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The Canadian government is consulting Canadians on three food law or policy changes that would impact animals.
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While the old adage tells us to waste not and want not, all too often surplus food ends up uneaten. Canada's mounting amount of wasted food is costing consumers and cutting into the country's overall economy output. Canada's economy is losing the equivalent of two per cent of its entire GDP each year to food waste.
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Changing the nutritional labeling of beer is not what this Canadian Food Inspection Agency consultation is about. It's about modernizing the definition of beer so that good beers don't get caught up in regulatory black holes. The proposed regulations are clean and clear for the industry.
The development of food law in Canada is having an impact beyond the legal community and is an exciting development for anyone who engages with the food system, whether they be food entrepreneurs, scientists, regulators, or the everyday consumer.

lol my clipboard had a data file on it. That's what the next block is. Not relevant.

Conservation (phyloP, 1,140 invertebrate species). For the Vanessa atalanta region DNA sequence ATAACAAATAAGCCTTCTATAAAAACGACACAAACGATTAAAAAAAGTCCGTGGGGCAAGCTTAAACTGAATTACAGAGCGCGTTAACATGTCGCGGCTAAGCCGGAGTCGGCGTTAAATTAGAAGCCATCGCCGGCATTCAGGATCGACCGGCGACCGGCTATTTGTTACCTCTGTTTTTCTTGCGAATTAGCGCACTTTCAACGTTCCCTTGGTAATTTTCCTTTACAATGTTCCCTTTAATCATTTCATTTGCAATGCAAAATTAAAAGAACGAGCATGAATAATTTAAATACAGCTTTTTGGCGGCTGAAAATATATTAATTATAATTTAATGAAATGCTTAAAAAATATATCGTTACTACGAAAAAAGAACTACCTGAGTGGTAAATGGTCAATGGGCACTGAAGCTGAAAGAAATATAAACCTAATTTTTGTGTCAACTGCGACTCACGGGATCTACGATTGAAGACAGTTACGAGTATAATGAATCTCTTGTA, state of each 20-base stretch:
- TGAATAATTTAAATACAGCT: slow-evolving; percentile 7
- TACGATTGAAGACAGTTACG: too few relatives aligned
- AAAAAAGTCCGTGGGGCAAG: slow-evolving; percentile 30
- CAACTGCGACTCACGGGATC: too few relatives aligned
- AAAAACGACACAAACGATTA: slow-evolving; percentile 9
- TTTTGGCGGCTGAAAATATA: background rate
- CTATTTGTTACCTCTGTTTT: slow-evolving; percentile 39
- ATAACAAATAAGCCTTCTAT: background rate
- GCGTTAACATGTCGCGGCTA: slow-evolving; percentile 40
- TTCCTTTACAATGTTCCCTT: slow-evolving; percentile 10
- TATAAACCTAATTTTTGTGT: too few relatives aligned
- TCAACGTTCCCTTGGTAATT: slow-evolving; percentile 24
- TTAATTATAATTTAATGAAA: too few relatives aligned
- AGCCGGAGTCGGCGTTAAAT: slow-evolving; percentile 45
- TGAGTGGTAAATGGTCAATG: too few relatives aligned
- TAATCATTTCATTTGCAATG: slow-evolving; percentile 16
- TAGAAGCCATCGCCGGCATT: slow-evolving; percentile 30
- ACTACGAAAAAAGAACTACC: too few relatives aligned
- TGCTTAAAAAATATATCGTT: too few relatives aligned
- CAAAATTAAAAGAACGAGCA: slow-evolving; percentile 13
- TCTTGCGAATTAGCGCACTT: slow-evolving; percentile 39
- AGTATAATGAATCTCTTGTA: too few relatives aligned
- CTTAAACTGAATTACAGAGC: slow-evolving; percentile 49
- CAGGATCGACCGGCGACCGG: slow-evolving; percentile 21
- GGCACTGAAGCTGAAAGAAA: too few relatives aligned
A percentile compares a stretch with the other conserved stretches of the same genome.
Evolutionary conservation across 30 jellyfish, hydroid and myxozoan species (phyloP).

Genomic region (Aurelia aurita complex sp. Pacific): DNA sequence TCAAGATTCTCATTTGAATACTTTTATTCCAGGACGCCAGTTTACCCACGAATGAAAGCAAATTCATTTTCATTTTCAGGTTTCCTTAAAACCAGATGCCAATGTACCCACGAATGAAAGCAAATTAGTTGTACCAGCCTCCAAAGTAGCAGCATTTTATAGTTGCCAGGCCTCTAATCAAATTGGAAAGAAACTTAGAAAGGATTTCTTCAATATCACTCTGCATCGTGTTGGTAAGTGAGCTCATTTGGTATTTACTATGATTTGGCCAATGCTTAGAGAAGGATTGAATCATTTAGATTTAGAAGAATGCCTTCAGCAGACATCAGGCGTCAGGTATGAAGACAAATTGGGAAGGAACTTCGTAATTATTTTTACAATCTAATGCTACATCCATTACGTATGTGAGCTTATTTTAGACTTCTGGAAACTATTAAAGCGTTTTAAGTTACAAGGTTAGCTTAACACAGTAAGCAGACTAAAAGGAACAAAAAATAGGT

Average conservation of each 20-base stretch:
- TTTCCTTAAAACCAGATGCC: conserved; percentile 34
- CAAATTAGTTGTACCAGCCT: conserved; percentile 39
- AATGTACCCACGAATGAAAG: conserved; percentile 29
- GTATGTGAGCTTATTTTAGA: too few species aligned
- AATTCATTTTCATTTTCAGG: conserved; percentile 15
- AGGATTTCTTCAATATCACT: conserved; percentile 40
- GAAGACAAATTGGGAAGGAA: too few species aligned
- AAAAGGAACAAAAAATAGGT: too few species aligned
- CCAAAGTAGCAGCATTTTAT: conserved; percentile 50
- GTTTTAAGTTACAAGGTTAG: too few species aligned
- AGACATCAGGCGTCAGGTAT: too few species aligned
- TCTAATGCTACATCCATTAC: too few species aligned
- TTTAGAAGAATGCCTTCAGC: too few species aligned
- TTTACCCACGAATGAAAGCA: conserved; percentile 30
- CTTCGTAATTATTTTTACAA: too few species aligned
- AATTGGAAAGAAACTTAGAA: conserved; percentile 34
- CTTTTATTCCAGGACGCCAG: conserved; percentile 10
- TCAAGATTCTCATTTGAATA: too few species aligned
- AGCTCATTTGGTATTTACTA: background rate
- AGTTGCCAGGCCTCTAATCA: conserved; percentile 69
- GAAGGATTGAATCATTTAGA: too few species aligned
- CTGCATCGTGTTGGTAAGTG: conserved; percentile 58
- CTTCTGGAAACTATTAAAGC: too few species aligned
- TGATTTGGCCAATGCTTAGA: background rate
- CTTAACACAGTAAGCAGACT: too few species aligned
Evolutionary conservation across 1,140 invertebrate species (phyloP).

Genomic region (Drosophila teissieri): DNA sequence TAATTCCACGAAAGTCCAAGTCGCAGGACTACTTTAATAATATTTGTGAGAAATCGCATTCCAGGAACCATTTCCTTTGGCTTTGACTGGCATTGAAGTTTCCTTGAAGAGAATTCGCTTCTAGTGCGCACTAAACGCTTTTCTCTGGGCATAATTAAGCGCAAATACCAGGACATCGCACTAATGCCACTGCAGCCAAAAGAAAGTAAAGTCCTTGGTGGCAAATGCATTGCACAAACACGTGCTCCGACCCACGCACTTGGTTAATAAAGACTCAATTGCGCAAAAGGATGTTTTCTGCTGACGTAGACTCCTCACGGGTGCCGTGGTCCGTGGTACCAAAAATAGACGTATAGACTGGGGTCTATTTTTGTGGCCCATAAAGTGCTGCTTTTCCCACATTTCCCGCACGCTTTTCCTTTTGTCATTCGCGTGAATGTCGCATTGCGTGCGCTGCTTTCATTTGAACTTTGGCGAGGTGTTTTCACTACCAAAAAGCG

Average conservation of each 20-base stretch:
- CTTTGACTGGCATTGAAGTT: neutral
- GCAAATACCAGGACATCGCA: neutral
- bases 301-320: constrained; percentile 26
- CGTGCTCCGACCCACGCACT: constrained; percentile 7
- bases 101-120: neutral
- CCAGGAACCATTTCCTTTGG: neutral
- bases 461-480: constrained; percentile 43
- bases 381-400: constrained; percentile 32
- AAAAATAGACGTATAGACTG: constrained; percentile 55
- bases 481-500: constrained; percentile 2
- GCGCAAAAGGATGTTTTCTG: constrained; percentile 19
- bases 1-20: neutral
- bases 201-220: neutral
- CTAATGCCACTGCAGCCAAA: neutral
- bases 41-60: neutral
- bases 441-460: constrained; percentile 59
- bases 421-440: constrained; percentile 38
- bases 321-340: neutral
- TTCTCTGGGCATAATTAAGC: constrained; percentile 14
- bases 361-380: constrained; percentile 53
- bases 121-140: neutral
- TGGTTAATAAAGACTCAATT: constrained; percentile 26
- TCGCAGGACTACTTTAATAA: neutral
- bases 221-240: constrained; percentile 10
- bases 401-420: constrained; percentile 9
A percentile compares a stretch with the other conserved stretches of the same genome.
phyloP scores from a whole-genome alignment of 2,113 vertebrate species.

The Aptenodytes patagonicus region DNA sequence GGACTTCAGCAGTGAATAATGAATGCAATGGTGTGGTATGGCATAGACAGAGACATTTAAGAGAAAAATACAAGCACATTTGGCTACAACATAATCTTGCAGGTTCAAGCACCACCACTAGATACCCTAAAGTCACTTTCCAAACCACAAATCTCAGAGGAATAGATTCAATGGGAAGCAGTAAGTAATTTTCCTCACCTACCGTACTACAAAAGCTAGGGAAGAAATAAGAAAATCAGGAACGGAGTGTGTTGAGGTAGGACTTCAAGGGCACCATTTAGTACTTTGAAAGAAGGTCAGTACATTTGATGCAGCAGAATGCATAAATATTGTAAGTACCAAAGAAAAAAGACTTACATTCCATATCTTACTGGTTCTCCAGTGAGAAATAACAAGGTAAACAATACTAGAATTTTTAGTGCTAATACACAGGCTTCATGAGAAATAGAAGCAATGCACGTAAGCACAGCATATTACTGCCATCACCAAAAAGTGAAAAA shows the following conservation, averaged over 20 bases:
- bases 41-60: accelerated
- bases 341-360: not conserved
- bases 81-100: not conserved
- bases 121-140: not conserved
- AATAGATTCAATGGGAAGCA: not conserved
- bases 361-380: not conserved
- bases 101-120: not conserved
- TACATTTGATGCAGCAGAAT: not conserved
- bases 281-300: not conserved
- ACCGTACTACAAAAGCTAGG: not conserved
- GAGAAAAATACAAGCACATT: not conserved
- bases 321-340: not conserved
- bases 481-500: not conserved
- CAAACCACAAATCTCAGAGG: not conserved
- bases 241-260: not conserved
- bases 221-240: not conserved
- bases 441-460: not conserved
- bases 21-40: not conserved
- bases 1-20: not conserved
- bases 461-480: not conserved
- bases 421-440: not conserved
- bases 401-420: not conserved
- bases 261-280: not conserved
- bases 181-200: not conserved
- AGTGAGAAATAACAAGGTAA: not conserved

Although the 2nd Canadian Food Summit hasn't even started, the controversy has. In fact, the Canadian food policy world may have it's biggest dust up ever if the Conference Board of Canada (CBoC) continues its tone deaf, stack the deck maneuvering.
Establishment 38 is not a lunar outpost operated by Weyland-Yutani. It is a slaughterhouse and meat processing plant in Brooks, Alberta, operated by XL Foods Inc. The CFIA (Canadian Food Inspection Agency) has suspended the operating license of Establishment 38 because of the detected presence of E. coli O157:H7. Another food recall, this one crossing almost all provincial borders, is today's sobering headline reality. While the scientists, researchers and investigators of the CFIA have E. coli O157:H7 under the microscope, Canadians have also placed Canada's food safety system on a slide and we're collectively scrutinizing how we got ourselves into such a pickle.
Our massively complex global food system involves billions of supply chain transactions daily.
The relationship with the consumer has evolved and citizens must diligently participate in the food equation in order to prevent food borne illnesses. But, do we have the skills to be active participants in a food system we interact with on multiple occasions daily?